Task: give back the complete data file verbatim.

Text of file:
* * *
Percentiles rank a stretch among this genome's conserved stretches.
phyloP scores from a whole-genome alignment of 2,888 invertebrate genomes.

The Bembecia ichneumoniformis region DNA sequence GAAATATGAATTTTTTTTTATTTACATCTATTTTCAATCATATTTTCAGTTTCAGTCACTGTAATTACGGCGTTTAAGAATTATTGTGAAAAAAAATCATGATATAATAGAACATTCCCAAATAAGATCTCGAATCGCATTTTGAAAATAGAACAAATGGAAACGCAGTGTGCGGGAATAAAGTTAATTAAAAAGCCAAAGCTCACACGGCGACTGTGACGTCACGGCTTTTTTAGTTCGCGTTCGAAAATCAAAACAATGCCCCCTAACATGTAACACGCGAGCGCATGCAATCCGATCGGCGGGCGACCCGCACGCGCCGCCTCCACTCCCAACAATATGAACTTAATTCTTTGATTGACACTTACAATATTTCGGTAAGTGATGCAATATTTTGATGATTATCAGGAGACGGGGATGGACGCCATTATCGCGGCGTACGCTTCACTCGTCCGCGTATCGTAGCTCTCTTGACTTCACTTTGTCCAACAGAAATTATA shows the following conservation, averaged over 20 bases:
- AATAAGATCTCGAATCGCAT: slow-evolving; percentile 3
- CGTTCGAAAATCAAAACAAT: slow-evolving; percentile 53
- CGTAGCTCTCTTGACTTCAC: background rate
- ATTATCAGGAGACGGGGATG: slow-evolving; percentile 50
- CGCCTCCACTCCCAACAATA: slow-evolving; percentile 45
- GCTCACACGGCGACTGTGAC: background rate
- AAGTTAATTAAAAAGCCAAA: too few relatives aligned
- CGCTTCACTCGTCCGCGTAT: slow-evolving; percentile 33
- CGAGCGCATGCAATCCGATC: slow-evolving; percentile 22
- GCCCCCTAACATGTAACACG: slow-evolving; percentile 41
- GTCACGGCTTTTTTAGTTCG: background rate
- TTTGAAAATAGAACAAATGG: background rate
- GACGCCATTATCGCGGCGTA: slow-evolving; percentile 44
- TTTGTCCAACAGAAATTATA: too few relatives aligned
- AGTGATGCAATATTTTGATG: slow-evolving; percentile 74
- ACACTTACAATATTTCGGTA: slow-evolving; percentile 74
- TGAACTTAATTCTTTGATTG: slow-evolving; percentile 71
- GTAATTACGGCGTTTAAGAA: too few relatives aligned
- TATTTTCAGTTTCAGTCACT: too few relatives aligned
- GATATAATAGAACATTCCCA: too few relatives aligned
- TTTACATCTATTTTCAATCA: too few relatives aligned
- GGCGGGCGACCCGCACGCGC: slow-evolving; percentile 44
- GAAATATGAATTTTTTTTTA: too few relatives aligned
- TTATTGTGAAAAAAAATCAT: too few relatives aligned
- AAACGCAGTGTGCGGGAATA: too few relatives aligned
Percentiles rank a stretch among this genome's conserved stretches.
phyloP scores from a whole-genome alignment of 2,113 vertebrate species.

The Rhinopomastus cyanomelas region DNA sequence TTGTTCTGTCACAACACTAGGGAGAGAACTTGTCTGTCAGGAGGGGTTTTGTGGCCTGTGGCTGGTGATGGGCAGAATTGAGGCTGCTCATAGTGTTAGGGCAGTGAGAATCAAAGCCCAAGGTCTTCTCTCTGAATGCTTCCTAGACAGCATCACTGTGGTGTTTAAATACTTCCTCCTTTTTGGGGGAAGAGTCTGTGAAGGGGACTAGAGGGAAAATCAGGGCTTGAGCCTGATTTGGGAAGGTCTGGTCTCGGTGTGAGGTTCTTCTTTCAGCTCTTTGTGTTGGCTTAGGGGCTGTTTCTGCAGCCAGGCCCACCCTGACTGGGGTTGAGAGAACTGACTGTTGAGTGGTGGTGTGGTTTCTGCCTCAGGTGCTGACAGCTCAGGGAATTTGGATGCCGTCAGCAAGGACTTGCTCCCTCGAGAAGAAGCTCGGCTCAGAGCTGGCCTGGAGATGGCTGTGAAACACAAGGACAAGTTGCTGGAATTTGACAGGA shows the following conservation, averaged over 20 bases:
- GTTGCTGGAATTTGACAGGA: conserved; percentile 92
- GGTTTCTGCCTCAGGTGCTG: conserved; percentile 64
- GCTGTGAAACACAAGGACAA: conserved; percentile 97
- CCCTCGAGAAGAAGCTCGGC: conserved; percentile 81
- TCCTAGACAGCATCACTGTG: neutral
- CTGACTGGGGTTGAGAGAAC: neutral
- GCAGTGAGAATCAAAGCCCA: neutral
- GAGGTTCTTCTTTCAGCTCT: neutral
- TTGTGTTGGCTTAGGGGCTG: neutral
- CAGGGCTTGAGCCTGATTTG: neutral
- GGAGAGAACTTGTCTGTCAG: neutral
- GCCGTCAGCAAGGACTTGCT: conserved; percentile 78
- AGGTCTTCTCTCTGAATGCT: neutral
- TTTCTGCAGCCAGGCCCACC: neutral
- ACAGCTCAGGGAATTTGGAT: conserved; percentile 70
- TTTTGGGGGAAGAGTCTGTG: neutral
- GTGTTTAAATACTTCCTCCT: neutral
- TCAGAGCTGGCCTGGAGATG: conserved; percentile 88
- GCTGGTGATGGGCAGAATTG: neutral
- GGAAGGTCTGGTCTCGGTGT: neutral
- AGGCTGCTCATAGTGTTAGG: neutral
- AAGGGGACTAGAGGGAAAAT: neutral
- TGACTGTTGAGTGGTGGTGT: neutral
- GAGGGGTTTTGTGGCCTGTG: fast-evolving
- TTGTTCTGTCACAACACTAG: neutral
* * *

Percentiles rank a stretch among this genome's conserved stretches.
phyloP scores from a whole-genome alignment of 2,888 invertebrate genomes.

The Bembecia ichneumoniformis region DNA sequence GAAATATGAATTTTTTTTTATTTACATCTATTTTCAATCATATTTTCAGTTTCAGTCACTGTAATTACGGCGTTTAAGAATTATTGTGAAAAAAAATCATGATATAATAGAACATTCCCAAATAAGATCTCGAATCGCATTTTGAAAATAGAACAAATGGAAACGCAGTGTGCGGGAATAAAGTTAATTAAAAAGCCAAAGCTCACACGGCGACTGTGACGTCACGGCTTTTTTAGTTCGCGTTCGAAAATCAAAACAATGCCCCCTAACATGTAACACGCGAGCGCATGCAATCCGATCGGCGGGCGACCCGCACGCGCCGCCTCCACTCCCAACAATATGAACTTAATTCTTTGATTGACACTTACAATATTTCGGTAAGTGATGCAATATTTTGATGATTATCAGGAGACGGGGATGGACGCCATTATCGCGGCGTACGCTTCACTCGTCCGCGTATCGTAGCTCTCTTGACTTCACTTTGTCCAACAGAAATTATA shows the following conservation, averaged over 20 bases:
- AATAAGATCTCGAATCGCAT: slow-evolving; percentile 3
- CGTTCGAAAATCAAAACAAT: slow-evolving; percentile 53
- CGTAGCTCTCTTGACTTCAC: background rate
- ATTATCAGGAGACGGGGATG: slow-evolving; percentile 50
- CGCCTCCACTCCCAACAATA: slow-evolving; percentile 45
- GCTCACACGGCGACTGTGAC: background rate
- AAGTTAATTAAAAAGCCAAA: too few relatives aligned
- CGCTTCACTCGTCCGCGTAT: slow-evolving; percentile 33
- CGAGCGCATGCAATCCGATC: slow-evolving; percentile 22
- GCCCCCTAACATGTAACACG: slow-evolving; percentile 41
- GTCACGGCTTTTTTAGTTCG: background rate
- TTTGAAAATAGAACAAATGG: background rate
- GACGCCATTATCGCGGCGTA: slow-evolving; percentile 44
- TTTGTCCAACAGAAATTATA: too few relatives aligned
- AGTGATGCAATATTTTGATG: slow-evolving; percentile 74
- ACACTTACAATATTTCGGTA: slow-evolving; percentile 74
- TGAACTTAATTCTTTGATTG: slow-evolving; percentile 71
- GTAATTACGGCGTTTAAGAA: too few relatives aligned
- TATTTTCAGTTTCAGTCACT: too few relatives aligned
- GATATAATAGAACATTCCCA: too few relatives aligned
- TTTACATCTATTTTCAATCA: too few relatives aligned
- GGCGGGCGACCCGCACGCGC: slow-evolving; percentile 44
- GAAATATGAATTTTTTTTTA: too few relatives aligned
- TTATTGTGAAAAAAAATCAT: too few relatives aligned
- AAACGCAGTGTGCGGGAATA: too few relatives aligned
Percentiles rank a stretch among this genome's conserved stretches.
phyloP scores from a whole-genome alignment of 2,113 vertebrate species.

The Rhinopomastus cyanomelas region DNA sequence TTGTTCTGTCACAACACTAGGGAGAGAACTTGTCTGTCAGGAGGGGTTTTGTGGCCTGTGGCTGGTGATGGGCAGAATTGAGGCTGCTCATAGTGTTAGGGCAGTGAGAATCAAAGCCCAAGGTCTTCTCTCTGAATGCTTCCTAGACAGCATCACTGTGGTGTTTAAATACTTCCTCCTTTTTGGGGGAAGAGTCTGTGAAGGGGACTAGAGGGAAAATCAGGGCTTGAGCCTGATTTGGGAAGGTCTGGTCTCGGTGTGAGGTTCTTCTTTCAGCTCTTTGTGTTGGCTTAGGGGCTGTTTCTGCAGCCAGGCCCACCCTGACTGGGGTTGAGAGAACTGACTGTTGAGTGGTGGTGTGGTTTCTGCCTCAGGTGCTGACAGCTCAGGGAATTTGGATGCCGTCAGCAAGGACTTGCTCCCTCGAGAAGAAGCTCGGCTCAGAGCTGGCCTGGAGATGGCTGTGAAACACAAGGACAAGTTGCTGGAATTTGACAGGA shows the following conservation, averaged over 20 bases:
- GTTGCTGGAATTTGACAGGA: conserved; percentile 92
- GGTTTCTGCCTCAGGTGCTG: conserved; percentile 64
- GCTGTGAAACACAAGGACAA: conserved; percentile 97
- CCCTCGAGAAGAAGCTCGGC: conserved; percentile 81
- TCCTAGACAGCATCACTGTG: neutral
- CTGACTGGGGTTGAGAGAAC: neutral
- GCAGTGAGAATCAAAGCCCA: neutral
- GAGGTTCTTCTTTCAGCTCT: neutral
- TTGTGTTGGCTTAGGGGCTG: neutral
- CAGGGCTTGAGCCTGATTTG: neutral
- GGAGAGAACTTGTCTGTCAG: neutral
- GCCGTCAGCAAGGACTTGCT: conserved; percentile 78
- AGGTCTTCTCTCTGAATGCT: neutral
- TTTCTGCAGCCAGGCCCACC: neutral
- ACAGCTCAGGGAATTTGGAT: conserved; percentile 70
- TTTTGGGGGAAGAGTCTGTG: neutral
- GTGTTTAAATACTTCCTCCT: neutral
- TCAGAGCTGGCCTGGAGATG: conserved; percentile 88
- GCTGGTGATGGGCAGAATTG: neutral
- GGAAGGTCTGGTCTCGGTGT: neutral
- AGGCTGCTCATAGTGTTAGG: neutral
- AAGGGGACTAGAGGGAAAAT: neutral
- TGACTGTTGAGTGGTGGTGT: neutral
- GAGGGGTTTTGTGGCCTGTG: fast-evolving
- TTGTTCTGTCACAACACTAG: neutral